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  1. #1
    Join Date
    Jul. 14, 2008
    Location
    Carrollton, Ga
    Posts
    1,252

    Default How Prevalent is EPM

    Just curious, how prevalent has EPM become in horses. It seems I am hearing more and more people that have horses suspected or diagnosed with EPM. Is it becoming more common or over-diagnosed?



  2. #2
    Join Date
    Jan. 23, 2011
    Posts
    373

    Default

    In the past few years, I think it has become more and more prvelent.
    There's better diagnostic testing and I think vets are finding cases, that normally would be diagnosed as something else.



  3. #3
    Join Date
    Feb. 16, 2003
    Location
    MI USA
    Posts
    7,380

    Default

    Our local Vet, man of much experience, says he believes almost every horse in the State of MI, is carrying the protaza if they graze in fields. His own horses all tested positive, though non-symtomatic, when he volunteered them for a test group. They ended up unable to find ANY horse herds that didn't carry the EPM for that study.

    It seems that when horse gets stressed, it allows the protoza to free themselves from the spinal cord and start causing problems. This is the tricky one, with all kinds of odd symtoms, nothing to point at for why horse is "off".

    Sudden onset EPM, with the staggers, loss of body control, is usually so bad that horse needs to be put down pretty quick. Before the staggering, horse was FINE. We know some that hunted the day before, NO PROBLEMS in movement or working!! Next day they are in BAD shape, need to be put down.

    Our own horse got EPM, the slow creepy kind. He was caught very early, treated and came back to his old self. Vet said he never would have suspected horse having an issue, passed all the physical tests he was given. We as a family, were VERY familiar with horse, and he just wasn't himself. Reading all the weird ways EPM presented itself here on COTH, I called for an EPM test. Vet used a blood test for checking, cheap, quick, showing our horse was carrying EPM protoza. Vet said to just treat with the Marquis, he would show improvement in a week if Marquis was working. The spinal tap method was the only other test method, and was extremely expensive. Same price for the Marquis treatment, and the Marquis would be doing something if it was going to work at all! So we treated horse, gave him time off any kind of work during treatment to prevent stressing him any more. He did show a LOT of mental improvement within the week, and at the end of treatment, was 95% back to his skills physically. He did heal himself fully within a couple months. Got back to 100%, used him hard in many things for another 10 years. Loved that horse.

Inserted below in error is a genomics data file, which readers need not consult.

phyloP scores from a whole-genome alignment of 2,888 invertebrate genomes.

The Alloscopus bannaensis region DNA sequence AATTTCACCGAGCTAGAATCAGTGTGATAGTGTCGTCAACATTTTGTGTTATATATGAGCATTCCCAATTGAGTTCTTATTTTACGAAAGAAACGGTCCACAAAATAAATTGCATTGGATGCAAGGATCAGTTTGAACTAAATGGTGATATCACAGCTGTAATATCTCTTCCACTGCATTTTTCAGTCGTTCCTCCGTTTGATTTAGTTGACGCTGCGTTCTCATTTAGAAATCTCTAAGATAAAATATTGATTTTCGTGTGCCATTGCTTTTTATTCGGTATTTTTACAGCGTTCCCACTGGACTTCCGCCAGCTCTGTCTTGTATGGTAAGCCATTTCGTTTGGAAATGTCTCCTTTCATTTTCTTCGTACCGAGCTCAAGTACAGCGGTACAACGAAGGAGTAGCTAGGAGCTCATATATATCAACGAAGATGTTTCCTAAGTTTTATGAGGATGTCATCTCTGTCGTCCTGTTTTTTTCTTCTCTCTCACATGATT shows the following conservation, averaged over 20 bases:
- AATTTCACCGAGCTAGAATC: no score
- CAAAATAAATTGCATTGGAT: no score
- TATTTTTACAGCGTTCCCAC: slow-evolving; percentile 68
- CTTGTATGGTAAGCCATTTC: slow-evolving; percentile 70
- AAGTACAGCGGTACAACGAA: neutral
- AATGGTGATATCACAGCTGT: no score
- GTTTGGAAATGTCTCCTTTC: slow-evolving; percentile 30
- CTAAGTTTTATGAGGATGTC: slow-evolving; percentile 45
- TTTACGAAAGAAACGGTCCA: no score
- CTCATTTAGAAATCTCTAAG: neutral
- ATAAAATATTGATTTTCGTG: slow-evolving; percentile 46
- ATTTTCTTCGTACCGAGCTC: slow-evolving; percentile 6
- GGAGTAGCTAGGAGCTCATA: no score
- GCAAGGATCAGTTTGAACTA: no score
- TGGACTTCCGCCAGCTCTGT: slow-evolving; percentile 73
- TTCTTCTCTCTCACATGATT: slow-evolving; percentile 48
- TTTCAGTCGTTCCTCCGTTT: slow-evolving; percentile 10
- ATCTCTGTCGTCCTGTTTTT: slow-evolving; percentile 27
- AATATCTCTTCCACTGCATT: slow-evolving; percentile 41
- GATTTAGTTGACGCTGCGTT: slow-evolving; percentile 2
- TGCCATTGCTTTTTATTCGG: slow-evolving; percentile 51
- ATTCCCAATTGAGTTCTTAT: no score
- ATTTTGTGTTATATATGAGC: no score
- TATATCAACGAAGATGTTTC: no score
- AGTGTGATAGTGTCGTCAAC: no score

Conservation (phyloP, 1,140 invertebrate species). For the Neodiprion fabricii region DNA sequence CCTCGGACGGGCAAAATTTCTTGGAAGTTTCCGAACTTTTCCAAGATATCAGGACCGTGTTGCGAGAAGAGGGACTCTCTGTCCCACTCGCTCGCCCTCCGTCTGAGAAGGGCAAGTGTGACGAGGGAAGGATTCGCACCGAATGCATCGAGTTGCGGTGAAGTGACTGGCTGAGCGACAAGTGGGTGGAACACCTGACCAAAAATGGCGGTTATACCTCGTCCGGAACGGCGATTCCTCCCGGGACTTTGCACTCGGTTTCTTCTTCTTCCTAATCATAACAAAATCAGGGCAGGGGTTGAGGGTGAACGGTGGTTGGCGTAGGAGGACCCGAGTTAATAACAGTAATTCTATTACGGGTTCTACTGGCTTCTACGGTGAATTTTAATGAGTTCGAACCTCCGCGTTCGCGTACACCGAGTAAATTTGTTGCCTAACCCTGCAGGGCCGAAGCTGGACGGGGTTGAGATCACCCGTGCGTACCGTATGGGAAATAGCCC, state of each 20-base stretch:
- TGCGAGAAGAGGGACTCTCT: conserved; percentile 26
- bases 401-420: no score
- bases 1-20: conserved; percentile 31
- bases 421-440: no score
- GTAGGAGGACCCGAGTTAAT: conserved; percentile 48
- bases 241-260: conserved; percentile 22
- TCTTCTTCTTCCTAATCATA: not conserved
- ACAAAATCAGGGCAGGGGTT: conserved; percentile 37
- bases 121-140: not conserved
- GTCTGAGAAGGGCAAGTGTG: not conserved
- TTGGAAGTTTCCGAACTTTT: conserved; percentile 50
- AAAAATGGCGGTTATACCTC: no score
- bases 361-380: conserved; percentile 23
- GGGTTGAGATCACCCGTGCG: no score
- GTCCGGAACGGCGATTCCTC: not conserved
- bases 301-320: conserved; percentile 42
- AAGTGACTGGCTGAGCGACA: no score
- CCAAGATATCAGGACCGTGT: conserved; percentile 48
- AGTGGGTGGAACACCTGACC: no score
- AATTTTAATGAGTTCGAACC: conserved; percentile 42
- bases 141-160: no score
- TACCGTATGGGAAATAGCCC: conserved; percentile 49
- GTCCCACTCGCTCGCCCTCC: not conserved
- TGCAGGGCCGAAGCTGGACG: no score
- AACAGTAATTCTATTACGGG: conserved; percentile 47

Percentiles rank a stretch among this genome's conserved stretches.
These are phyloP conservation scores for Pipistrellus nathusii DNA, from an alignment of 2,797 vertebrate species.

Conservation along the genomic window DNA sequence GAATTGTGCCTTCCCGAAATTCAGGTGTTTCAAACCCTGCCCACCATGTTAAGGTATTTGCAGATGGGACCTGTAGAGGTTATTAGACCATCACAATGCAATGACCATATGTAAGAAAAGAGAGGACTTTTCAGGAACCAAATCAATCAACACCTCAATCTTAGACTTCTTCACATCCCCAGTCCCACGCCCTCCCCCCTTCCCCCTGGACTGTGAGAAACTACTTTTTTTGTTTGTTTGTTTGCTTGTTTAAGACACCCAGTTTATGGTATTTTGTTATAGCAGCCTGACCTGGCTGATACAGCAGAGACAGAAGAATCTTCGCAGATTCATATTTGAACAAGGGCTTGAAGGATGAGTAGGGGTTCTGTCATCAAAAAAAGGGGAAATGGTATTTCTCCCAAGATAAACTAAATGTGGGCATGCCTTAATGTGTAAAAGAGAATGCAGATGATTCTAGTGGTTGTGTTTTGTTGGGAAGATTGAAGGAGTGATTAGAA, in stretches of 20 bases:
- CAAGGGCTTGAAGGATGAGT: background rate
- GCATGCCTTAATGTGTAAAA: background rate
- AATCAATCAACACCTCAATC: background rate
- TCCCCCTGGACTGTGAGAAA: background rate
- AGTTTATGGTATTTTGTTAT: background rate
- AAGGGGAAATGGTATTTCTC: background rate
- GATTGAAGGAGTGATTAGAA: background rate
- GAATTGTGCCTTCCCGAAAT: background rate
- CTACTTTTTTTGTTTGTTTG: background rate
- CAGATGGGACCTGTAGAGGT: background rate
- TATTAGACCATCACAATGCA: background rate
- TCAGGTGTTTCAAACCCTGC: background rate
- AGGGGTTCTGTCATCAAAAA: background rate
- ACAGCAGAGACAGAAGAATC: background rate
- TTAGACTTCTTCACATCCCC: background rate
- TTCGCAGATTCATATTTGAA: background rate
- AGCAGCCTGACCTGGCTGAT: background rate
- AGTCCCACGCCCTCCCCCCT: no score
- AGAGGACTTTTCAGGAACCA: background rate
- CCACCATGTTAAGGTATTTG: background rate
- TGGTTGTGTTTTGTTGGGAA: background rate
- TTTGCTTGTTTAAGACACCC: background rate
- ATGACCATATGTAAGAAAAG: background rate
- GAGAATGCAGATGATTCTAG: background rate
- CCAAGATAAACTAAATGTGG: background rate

Beyond the stress idea, there doesn't seem to be rhyme or reason why some animals come down with the EPM and others don't, if they are all carrying it. There are possums everywhere in the State, so horses are easily going to pick up the contamination if they graze a field. What happens then is up to that horse and his body.

    I would agree that correct diagnosing of the EPM is now more common than in years past. Vets recognize it much faster now, so that would raise the numbers in reporting totals. There there might not actually be more horses sick with it than in years past, but now they know the disease to point at it. Horses just got put down with no testing, more often in the past, especially the inexpensive animals. No funds or unwilling to spend limited funds, to find out the "why he died" part.



  4. #4
    Join Date
    Mar. 9, 2003
    Location
    Baldwin, MD
    Posts
    617

    Default

    Over 90% of the equine population in endemic areas have been *exposed* to the parasite (which will show up as a positive antibody titer from serum and CSF), but less than 1% of the exposed horses actually develop clinical disease.

    Nobody knows why some horses get it and some don't. Stress events have been hypothesized, but not proven. Another (and better, in my opinion) hypothesis is that horses that develop clinical disease have/had some kind of previous neurological event (viral, bacterial etc) that caused minor damage to the blood-brain barrier, allowing access of S. neurona to cerebral parenchyma.



  5. #5
    Join Date
    Oct. 10, 2007
    Location
    down south
    Posts
    5,060

    Default

    Well oh have two now being treated for it out of four horses. One was treated 2 years ago and found out it never got rid of it so doing another drug now and new horse was iffy on his levels but his crp came back high so we are treating him. I think more people and vets know about it more now then years ago and it's just becoming more recognized.
    Horses aren't our whole life, but makes our life whole



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